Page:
Digestive Diseases and Sciences

, Volume 52, Issue 4, pp 967–972

Biochemical Markers of Bone Metabolism in Children with Helicobacter pylori Infection

Authors

    • Central LaboratoryClinical Biochemistry Unit, Akdeniz University, Medical Faculty
  • Mustafa Akcam
    • Department of PediatricsDivision of Pediatric Gastroenterology, Hepatology and Nutrition, Akdeniz University, Medical Faculty
  • Aygen Yilmaz
    • Department of PediatricsDivision of Pediatric Gastroenterology, Hepatology and Nutrition, Akdeniz University, Medical Faculty
  • Meral Gultekin
    • Department of MicrobiologyAkdeniz University, Medical Faculty
  • Reha Artan
    • Department of PediatricsDivision of Pediatric Gastroenterology, Hepatology and Nutrition, Akdeniz University, Medical Faculty
Original Paper

DOI: 10.1007/s10620-006-9292-0

Cite this article as:
Ozdem, S., Akcam, M., Yilmaz, A. et al. Dig Dis Sci (2007) 52: 967. doi:10.1007/s10620-006-9292-0

Abstract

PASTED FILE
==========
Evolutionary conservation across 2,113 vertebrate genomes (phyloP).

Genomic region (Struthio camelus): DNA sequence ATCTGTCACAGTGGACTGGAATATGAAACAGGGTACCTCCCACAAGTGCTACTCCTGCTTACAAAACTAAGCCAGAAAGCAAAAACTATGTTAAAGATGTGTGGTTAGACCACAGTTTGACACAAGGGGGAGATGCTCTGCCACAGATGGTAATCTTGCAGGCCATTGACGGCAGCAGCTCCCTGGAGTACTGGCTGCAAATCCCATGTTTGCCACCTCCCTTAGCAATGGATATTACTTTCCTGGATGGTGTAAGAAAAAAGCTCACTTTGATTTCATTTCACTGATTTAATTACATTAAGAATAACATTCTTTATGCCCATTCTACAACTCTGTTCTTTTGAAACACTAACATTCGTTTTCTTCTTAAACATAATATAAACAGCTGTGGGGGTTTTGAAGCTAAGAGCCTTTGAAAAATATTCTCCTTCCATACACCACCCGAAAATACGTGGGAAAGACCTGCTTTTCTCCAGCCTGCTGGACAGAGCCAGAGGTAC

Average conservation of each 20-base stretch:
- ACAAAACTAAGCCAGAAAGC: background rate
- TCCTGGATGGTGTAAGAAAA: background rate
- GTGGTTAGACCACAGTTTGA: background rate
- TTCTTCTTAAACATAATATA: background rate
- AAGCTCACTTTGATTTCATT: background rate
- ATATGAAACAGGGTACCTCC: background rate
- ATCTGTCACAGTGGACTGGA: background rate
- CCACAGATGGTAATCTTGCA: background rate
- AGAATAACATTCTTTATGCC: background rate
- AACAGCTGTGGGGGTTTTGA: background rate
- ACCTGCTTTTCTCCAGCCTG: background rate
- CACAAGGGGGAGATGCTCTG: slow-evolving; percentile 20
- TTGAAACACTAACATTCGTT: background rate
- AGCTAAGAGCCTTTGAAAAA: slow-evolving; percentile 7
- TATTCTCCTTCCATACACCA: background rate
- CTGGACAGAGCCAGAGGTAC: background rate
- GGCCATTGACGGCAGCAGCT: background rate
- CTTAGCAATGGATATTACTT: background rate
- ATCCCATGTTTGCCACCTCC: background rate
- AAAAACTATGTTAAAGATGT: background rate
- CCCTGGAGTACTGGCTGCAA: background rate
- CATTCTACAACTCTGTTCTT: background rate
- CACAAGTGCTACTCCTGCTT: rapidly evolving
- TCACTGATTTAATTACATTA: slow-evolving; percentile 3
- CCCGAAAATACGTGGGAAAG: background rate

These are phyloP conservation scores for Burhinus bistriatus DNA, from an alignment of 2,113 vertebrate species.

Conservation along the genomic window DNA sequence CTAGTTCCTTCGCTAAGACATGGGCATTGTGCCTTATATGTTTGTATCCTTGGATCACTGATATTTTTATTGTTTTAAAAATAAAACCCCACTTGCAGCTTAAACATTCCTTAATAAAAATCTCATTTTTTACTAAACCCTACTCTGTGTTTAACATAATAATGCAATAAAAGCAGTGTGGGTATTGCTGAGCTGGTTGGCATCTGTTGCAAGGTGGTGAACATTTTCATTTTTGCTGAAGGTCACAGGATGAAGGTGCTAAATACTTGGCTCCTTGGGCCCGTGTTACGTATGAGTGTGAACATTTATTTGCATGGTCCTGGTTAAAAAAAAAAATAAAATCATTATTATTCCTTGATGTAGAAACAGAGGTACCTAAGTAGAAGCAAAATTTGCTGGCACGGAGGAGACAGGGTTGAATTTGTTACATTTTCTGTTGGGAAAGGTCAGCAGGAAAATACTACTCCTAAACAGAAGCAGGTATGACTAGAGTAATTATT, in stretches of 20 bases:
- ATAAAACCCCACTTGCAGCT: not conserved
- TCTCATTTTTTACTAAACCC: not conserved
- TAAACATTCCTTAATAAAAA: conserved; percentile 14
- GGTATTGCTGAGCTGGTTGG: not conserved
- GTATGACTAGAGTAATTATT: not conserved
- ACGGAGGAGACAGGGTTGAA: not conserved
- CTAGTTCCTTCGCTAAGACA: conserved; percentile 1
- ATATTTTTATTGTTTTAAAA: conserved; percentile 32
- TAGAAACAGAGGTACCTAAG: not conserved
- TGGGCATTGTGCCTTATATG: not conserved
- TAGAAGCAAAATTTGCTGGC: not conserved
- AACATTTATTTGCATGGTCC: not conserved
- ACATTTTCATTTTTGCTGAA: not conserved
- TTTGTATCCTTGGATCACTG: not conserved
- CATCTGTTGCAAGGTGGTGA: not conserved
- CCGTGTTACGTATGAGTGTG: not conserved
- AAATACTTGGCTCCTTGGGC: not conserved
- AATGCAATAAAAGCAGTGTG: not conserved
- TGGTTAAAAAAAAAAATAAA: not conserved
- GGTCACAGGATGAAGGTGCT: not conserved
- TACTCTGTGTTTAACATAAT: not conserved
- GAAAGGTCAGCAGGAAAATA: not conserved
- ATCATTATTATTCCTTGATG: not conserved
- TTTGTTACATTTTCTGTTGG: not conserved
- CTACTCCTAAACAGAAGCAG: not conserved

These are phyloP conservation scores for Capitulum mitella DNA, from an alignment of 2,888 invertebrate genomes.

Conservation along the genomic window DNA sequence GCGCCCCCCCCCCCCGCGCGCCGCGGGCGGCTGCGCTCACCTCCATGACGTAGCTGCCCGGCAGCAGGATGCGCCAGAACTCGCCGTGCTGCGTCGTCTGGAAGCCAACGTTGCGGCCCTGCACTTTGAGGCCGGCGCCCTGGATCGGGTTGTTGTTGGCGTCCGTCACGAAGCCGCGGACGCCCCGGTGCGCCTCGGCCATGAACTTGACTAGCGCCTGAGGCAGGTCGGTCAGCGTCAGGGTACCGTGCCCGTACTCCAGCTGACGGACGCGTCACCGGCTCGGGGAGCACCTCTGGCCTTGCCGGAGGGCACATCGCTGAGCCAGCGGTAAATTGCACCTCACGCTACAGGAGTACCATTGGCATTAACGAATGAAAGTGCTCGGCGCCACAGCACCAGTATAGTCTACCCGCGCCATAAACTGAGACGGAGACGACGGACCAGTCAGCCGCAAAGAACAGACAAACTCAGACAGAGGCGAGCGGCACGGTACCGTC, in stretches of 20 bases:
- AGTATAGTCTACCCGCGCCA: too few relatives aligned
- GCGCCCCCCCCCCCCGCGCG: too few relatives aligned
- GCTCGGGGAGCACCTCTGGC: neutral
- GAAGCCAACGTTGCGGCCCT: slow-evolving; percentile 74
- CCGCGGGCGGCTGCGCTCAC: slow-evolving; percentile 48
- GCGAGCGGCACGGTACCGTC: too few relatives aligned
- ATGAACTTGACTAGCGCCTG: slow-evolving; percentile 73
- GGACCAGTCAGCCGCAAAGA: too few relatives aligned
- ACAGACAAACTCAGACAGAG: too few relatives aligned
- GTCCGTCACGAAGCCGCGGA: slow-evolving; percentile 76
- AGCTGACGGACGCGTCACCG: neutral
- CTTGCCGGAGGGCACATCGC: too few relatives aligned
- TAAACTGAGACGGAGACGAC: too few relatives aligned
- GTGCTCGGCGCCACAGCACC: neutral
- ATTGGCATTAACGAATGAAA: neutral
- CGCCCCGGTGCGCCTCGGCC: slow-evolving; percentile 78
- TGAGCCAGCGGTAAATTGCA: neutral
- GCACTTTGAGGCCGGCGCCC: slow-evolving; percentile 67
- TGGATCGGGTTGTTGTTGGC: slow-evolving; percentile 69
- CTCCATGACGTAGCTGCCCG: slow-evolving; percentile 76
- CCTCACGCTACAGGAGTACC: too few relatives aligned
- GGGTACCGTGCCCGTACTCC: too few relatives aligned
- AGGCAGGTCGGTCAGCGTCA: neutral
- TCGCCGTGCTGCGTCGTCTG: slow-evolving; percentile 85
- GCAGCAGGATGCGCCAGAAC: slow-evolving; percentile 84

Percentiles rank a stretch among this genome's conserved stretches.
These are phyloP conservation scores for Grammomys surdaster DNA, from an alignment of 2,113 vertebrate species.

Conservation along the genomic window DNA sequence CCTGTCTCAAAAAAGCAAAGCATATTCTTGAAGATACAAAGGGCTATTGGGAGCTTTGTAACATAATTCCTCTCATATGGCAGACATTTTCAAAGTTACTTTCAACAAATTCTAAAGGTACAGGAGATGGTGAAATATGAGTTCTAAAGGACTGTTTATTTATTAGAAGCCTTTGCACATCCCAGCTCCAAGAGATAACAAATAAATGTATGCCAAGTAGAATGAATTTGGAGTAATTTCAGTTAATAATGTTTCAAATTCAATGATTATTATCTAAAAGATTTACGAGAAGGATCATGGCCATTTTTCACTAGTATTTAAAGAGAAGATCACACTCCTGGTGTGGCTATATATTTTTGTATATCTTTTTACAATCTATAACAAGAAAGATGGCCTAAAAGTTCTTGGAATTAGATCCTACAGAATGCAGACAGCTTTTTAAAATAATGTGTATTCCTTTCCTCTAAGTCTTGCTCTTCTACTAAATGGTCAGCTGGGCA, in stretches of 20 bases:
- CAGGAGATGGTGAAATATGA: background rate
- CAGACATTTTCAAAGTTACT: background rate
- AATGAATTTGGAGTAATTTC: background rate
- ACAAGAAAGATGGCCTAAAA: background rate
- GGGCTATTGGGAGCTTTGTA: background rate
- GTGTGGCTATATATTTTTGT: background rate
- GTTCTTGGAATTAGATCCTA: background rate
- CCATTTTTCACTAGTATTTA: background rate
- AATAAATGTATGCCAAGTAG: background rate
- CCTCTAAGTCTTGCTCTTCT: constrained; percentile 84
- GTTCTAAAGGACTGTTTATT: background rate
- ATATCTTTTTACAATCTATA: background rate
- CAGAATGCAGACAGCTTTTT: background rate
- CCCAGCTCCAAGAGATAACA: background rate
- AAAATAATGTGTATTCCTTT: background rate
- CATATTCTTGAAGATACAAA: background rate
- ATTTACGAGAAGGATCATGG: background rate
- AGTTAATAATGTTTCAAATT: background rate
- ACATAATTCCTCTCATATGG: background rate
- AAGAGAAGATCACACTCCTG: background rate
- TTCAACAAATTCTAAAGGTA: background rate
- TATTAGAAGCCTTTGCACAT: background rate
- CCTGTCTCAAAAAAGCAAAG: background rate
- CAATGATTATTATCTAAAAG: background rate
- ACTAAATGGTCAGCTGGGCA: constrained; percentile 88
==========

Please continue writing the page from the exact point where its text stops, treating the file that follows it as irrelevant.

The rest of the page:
We investigated the biochemical markers of bone metabolism in children with Helicobacter pylori infection. Biochemical markers of bone metabolism and serum levels of vitamin B12, ferritin and estradiol were measured in 41 H. pylori-positive (+) children (23 girls, 18 boys; aged 11.8±3 years). Serum levels of intact parathyroid hormone, ß-collagen I carboxy terminal telopeptide, total alkaline phosphatase (ALP), bone-specific ALP, N-terminal cross-links of human procollagen type I, N-mid-osteocalcin, calcium, phosphate, ferritin, and estradiol did not differ significantly between H. pylori(+) and H. pylori negative (−) children. Vitamin B12 levels were significantly decreased in H. pylori(+) compared to H. pylori(−) children. H. pylori infection was not accompanied by significant changes in markers of bone metabolism in children, although vitamin B12 levels were decreased. Further studies are required to clarify whether H. pylori infection causes time-dependent changes in bone turnover markers during the long course of this inflammatory disease.